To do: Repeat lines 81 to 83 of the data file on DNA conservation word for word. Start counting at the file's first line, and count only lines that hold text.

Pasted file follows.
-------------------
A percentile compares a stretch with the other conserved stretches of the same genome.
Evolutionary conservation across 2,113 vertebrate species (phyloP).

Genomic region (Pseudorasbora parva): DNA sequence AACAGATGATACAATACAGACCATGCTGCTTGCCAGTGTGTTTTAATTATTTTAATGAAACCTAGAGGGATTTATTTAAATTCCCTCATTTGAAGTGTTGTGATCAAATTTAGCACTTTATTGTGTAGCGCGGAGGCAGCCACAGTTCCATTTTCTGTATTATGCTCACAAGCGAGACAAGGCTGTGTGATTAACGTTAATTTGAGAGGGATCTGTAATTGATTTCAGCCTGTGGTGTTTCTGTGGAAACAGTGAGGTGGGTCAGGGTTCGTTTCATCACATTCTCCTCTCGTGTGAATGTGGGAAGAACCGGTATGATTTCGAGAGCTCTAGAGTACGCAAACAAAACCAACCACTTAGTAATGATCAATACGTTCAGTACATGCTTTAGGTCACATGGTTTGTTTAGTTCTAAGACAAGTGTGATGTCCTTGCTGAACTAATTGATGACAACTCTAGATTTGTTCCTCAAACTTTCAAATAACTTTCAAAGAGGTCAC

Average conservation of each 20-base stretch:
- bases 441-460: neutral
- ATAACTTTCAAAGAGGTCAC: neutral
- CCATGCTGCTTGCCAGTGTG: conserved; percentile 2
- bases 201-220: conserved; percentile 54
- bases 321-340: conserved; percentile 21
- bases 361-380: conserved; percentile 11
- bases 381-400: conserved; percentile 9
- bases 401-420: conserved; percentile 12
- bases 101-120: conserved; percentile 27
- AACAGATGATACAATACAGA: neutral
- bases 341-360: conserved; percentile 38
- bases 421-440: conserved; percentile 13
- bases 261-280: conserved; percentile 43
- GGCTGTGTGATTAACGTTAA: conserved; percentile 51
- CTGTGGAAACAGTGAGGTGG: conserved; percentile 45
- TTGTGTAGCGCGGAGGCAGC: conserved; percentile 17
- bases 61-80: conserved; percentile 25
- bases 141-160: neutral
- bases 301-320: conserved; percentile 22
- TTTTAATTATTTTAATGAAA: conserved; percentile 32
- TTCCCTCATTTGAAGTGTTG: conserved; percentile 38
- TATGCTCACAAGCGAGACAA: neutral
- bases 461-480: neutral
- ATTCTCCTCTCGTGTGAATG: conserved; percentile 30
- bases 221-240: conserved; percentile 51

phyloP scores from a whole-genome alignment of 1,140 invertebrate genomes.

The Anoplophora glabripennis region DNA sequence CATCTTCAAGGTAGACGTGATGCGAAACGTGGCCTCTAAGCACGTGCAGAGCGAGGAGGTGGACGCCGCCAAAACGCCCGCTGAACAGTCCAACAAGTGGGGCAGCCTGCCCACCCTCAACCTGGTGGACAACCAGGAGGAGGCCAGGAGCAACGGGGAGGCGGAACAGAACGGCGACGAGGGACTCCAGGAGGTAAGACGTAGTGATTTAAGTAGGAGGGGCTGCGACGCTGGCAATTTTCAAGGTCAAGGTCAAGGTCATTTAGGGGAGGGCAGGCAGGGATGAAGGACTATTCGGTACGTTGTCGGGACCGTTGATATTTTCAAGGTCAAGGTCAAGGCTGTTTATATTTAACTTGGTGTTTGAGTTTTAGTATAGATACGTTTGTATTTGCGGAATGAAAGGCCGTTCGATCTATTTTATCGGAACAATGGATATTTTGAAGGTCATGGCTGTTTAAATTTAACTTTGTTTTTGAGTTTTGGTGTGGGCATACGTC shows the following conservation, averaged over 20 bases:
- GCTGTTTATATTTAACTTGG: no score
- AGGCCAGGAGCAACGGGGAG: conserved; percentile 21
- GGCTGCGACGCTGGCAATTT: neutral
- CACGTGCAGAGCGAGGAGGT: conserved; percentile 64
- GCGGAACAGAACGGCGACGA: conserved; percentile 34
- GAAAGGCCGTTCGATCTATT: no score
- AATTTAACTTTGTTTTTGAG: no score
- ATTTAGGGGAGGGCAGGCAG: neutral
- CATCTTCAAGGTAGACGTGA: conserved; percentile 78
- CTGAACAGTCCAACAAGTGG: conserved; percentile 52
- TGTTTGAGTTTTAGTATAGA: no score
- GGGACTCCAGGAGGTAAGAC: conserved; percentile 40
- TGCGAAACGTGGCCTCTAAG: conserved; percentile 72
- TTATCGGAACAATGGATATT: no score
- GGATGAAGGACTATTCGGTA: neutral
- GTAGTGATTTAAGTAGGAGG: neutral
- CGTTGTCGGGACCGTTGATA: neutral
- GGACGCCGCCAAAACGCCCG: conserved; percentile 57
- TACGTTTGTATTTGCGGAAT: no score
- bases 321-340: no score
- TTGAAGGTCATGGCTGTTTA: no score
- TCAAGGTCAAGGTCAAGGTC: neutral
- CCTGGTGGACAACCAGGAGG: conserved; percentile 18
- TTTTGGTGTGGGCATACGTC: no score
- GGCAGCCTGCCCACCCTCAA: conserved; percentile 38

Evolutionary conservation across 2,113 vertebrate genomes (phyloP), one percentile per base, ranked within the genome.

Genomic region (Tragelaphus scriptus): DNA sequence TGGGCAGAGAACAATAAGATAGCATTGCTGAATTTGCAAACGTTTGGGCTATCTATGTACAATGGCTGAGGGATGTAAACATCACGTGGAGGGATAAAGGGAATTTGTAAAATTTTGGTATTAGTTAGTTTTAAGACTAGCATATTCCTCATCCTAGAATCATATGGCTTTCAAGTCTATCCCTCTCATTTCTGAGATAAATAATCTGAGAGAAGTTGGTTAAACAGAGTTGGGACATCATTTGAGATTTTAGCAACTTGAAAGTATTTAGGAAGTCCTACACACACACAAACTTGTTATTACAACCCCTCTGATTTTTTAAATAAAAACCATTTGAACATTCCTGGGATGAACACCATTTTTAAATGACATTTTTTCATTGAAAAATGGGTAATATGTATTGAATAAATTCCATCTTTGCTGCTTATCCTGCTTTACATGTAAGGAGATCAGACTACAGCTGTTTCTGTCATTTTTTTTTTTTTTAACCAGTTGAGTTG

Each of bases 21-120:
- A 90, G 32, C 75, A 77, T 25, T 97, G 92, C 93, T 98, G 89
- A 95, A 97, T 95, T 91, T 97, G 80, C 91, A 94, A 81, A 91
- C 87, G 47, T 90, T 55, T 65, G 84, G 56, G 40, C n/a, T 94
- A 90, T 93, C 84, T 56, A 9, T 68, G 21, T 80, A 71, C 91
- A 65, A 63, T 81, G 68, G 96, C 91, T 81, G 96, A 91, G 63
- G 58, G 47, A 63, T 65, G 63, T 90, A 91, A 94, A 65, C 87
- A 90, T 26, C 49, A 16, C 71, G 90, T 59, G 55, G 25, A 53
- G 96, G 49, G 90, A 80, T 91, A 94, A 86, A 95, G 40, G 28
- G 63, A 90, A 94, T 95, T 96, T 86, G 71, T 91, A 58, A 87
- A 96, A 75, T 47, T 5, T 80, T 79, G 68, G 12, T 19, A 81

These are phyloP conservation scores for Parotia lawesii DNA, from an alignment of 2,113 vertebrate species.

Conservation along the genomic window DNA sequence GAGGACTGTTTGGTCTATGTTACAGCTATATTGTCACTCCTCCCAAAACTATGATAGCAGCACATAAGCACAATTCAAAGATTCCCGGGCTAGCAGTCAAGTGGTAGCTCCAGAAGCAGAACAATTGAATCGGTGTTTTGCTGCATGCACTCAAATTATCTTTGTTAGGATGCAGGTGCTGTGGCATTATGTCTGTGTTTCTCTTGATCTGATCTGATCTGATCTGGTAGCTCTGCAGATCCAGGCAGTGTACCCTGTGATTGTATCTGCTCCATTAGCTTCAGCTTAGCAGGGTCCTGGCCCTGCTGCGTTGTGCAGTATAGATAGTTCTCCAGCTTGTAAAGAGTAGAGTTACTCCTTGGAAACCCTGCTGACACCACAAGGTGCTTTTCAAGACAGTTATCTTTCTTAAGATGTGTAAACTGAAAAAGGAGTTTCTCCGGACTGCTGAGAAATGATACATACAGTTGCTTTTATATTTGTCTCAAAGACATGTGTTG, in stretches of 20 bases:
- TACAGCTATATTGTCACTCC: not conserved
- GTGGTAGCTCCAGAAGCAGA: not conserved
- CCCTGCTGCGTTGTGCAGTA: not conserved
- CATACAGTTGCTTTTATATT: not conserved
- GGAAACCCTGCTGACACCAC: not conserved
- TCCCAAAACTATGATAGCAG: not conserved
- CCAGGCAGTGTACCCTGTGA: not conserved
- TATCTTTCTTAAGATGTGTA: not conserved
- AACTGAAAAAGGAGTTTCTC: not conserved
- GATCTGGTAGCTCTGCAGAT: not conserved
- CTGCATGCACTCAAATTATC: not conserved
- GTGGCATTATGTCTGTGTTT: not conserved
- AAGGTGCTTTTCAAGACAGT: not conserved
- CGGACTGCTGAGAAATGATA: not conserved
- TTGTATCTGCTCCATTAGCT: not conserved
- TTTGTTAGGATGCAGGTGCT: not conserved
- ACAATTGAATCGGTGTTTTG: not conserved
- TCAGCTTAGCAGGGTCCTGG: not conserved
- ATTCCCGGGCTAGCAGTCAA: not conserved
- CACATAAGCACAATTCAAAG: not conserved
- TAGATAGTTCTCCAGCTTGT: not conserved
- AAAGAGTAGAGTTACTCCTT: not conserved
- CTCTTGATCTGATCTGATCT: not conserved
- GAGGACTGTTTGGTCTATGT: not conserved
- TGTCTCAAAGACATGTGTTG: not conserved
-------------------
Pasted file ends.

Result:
- GATCTGGTAGCTCTGCAGAT: not conserved
- CTGCATGCACTCAAATTATC: not conserved
- GTGGCATTATGTCTGTGTTT: not conserved